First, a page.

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March 11, 2013 at 5:05 PM
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Drunk man went to bed in wrong house

GAVLEBORG, Sweden, March 11 (UPI) -- Swedish police said a drunken 20-year-old apparently wandered into the wrong house and crawled into bed with a 70-year-old man.

Gavleborg police said the elderly man woke up around 3:30 a.m. Sunday to discover the young man sleeping next to him in bed at his Gnarp home, The Local.se reported Monday.

"He got a bit of a shock. He'd been sleeping with earplugs as it was quite noisy in the area," police spokesman Max Forsstrom said.

Police arrived and awoke the 20-year-old, who officers said was apologetic. The man explained his house was less than a mile away and he must have simply entered the wrong house in his intoxicated state.

"We let him walk home and sober up in the fresh morning air. He definitely needed the walk. I'm guessing that he found his way home," Forsstrom said.

The man is not facing any charges.

"The young man had no bad intentions, there was no malice involved," Forsstrom said.

Scientist: Naps have benefits -- and risks

MIAMI, March 11 (UPI) -- A Florida sleep-center scientist had this advice for Napping Day, observed Monday: Naps can be helpful, but there could be risks.

Dr. Alexandre Abreu, co-director of the UHealth Sleep Center at the University of Miami Miller School of Medicine, said naps can be helpful for adults who do not get enough sleep during the night, The Miami Herald reported.

"Sleep is essential for your overall well-being, quality of life, for your mood, for your growth, and also for the prevention of diseases, because the lack of sleep can trigger inflammatory response in your body and can make you more susceptible to infection," Abreu said.

But he warned that taking too long of a nap can lead to grogginess and insomnia. He said the need for a nap could potentially be a sign of disruptive sleep apnea or narcolepsy.

"Take naps because it's cultural, as long as it doesn't interrupt nighttime sleep, or because you have poor sleep and need to perform at driving or work, so you're protecting yourself and others from your sleepiness," he said.

Napping Day was created in 1999 by now-retired Boston University Professor William Anthony and his wife, Camille, as part of efforts to help people adjust after changing their clocks for Daylight Saving Time.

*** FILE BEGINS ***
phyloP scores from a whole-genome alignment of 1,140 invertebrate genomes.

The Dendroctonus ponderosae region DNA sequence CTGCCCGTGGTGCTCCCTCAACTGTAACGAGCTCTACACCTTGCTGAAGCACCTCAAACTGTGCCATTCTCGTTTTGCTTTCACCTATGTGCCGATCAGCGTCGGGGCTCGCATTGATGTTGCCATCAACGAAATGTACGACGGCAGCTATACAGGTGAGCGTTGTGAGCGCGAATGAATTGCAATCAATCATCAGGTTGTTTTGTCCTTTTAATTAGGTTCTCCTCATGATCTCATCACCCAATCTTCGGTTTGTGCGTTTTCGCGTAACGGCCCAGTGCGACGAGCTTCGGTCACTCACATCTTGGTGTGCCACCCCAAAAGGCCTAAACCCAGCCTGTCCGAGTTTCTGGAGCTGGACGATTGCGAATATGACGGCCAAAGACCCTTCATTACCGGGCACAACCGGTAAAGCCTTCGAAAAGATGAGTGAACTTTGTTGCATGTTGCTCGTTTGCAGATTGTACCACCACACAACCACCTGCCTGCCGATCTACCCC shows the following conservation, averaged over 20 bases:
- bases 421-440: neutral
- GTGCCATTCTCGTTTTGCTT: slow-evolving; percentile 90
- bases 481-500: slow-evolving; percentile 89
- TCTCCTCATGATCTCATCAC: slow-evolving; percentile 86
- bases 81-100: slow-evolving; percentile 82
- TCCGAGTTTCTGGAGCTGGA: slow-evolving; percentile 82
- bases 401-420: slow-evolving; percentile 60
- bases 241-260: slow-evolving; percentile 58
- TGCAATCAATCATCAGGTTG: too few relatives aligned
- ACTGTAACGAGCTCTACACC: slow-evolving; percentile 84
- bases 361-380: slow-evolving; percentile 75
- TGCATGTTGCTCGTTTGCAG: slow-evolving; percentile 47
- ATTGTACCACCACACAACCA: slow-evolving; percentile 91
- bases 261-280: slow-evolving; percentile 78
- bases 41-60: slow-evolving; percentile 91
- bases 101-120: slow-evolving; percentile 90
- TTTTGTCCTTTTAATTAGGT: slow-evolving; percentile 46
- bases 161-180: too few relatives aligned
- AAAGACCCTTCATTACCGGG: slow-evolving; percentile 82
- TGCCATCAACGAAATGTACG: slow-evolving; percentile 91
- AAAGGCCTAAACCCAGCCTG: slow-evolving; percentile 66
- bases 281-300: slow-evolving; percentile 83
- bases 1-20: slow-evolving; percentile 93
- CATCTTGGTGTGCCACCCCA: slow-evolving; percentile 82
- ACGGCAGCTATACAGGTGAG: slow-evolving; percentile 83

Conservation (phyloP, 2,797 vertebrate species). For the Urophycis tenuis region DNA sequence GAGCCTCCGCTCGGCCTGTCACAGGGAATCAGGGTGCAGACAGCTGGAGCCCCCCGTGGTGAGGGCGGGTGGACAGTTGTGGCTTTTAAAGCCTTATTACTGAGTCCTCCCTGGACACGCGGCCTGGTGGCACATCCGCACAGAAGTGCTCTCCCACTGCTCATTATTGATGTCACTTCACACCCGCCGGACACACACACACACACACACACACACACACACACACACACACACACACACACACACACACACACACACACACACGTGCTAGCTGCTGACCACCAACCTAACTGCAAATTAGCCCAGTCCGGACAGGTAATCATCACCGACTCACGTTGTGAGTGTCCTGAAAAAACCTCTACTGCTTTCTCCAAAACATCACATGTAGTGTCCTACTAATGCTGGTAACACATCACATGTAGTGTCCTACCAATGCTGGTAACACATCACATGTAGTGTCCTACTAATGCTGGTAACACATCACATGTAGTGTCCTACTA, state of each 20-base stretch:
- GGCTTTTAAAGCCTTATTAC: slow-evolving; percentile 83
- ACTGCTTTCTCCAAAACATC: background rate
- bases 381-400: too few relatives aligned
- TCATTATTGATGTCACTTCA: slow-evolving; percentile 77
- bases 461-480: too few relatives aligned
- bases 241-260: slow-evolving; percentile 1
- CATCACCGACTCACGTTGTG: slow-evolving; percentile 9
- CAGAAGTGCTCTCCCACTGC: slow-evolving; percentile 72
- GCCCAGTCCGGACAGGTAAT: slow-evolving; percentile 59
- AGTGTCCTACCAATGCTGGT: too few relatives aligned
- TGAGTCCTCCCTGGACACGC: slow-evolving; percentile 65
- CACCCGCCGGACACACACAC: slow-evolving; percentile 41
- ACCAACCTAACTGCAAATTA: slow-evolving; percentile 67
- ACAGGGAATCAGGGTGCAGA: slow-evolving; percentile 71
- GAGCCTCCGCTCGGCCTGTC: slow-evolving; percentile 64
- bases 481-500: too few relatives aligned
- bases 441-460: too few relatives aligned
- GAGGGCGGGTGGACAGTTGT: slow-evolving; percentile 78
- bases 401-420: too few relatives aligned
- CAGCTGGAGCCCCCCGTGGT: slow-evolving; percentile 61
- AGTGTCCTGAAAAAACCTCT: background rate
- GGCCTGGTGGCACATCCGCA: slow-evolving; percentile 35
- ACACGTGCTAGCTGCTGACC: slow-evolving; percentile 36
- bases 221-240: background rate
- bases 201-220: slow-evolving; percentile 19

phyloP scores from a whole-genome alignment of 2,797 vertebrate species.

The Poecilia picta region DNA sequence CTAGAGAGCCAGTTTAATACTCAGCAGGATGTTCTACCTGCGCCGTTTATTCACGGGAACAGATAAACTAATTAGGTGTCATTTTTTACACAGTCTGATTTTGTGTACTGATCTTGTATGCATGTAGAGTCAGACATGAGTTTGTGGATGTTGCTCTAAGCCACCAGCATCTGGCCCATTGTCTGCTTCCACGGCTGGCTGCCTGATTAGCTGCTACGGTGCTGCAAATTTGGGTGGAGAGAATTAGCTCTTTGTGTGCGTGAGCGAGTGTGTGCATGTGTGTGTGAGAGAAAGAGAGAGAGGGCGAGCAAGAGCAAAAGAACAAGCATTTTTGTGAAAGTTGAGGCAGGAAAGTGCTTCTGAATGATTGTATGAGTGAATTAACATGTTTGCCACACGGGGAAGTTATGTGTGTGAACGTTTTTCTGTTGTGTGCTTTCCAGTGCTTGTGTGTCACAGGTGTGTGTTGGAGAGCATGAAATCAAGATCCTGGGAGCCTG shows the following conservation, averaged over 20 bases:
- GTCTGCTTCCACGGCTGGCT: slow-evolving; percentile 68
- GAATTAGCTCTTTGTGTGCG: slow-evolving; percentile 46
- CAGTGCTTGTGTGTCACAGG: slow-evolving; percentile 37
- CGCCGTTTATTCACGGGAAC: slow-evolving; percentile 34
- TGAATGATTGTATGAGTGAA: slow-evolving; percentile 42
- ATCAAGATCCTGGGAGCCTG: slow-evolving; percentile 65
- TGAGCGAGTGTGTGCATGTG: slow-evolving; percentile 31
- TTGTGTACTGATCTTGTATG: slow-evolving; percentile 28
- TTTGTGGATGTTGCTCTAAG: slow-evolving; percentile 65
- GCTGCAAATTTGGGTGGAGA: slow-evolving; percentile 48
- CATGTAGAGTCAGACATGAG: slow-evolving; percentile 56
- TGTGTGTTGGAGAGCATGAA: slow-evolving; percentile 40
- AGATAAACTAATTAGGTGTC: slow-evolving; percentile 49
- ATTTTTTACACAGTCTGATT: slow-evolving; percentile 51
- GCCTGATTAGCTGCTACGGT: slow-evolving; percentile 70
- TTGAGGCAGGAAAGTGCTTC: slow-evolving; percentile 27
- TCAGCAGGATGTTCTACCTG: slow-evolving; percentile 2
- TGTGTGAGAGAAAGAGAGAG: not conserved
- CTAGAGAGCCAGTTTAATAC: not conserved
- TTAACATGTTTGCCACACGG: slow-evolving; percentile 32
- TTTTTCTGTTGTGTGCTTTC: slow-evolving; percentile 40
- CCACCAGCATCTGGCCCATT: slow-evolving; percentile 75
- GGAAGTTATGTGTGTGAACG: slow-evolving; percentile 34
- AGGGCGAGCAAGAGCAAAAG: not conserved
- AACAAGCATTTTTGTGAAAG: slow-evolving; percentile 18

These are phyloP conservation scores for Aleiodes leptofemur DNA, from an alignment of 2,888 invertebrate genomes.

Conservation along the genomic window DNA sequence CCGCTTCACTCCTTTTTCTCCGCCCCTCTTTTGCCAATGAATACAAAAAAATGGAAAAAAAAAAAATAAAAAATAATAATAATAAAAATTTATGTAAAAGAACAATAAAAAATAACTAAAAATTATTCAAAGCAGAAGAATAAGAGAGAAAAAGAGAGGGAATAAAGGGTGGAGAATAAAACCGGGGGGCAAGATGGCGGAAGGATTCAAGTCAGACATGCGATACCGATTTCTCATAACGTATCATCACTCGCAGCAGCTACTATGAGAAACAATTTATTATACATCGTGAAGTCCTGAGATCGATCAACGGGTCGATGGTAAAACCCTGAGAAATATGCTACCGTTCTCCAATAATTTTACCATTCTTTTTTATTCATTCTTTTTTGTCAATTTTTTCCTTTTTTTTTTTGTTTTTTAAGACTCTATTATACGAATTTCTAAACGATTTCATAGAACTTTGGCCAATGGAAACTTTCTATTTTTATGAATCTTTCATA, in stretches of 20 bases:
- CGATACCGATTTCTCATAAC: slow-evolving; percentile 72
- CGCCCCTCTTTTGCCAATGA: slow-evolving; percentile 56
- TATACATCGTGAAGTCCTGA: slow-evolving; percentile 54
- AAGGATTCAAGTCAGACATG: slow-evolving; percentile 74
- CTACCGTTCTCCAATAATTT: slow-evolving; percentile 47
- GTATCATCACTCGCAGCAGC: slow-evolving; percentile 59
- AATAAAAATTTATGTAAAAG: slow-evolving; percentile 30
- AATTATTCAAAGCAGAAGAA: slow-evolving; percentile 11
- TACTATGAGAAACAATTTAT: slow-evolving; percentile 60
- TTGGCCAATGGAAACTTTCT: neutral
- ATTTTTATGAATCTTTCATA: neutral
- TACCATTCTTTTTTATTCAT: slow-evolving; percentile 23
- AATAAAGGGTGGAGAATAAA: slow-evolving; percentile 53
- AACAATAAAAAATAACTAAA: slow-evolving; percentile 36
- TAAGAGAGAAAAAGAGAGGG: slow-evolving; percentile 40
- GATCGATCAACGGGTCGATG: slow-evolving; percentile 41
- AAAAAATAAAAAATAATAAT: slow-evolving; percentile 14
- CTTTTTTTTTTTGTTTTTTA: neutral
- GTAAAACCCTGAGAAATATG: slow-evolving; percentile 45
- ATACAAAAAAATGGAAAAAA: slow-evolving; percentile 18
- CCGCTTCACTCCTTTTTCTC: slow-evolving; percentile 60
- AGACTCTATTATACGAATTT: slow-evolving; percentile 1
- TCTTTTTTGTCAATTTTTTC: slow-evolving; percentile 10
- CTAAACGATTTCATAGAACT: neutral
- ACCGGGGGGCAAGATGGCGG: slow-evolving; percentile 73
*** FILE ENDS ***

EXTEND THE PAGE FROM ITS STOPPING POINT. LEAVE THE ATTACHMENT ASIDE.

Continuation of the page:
Man makes daily commute on unicycle

ST. PAUL, Minn., March 11 (UPI) -- A Minnesota man said he makes his daily 18-mile commute year-round on an unusual vehicle -- a unicycle.

Bob Clark, 51, said he travels to his office in downtown St. Paul every day on a unicycle, regardless of the weather, the St. Paul Pioneer Press reported Monday.

"It's not as hard as most people think it is," Clark said. "Anyone who can ride a bike can ride a unicycle, with a little practice. It's a mind-body thing that happens automatically."

Clark said he owns four unicycles and averages about 10 mph in the winter and 12 mph in the summer.

He said riding his unicycle in public gets him a lot of attention.

"The comments are 99 percent positive," he said. "Lots of people stick their cellphones out the car window to take a picture."

However, he does have to deal with the remaining 1 percent.

"I had a firecracker thrown at me once," Clark said.

"Most people," he said, "just ask where the other wheel is."

Ariz. students irked by new Sparky

GLENDALE, Ariz., March 11 (UPI) -- Some Arizona State University students and alumni are demanding the school go back to its original design for Sparky, the school's devil mascot.

The school unveiled the new design, which was created in cooperation with the Walt Disney Co., last week, and since then two Facebook groups, a YouTube video and an online petition have been created to demand the return of Sparky's old look, The Arizona Republic reported Monday.

The school's Undergraduate Student Government passed a resolution last week seeking to have the new mascot banned from sporting events. A student referendum, a purely symbolic move, is being planned for next month.

ASU President Michael Crow said officials are meeting with student leaders to discuss the issue.

"We're getting pretty mixed reactions to the new Sparky," Crow said. "Some unhappy alums, some unhappy students. Some happy students, some happy alums. Lots of people who say, 'Who cares?' Other people who say, 'It's really important.' They care a lot."

The new version, which features larger eyes and bulging muscles among the changes, is scheduled to officially take over from the old design April 13.

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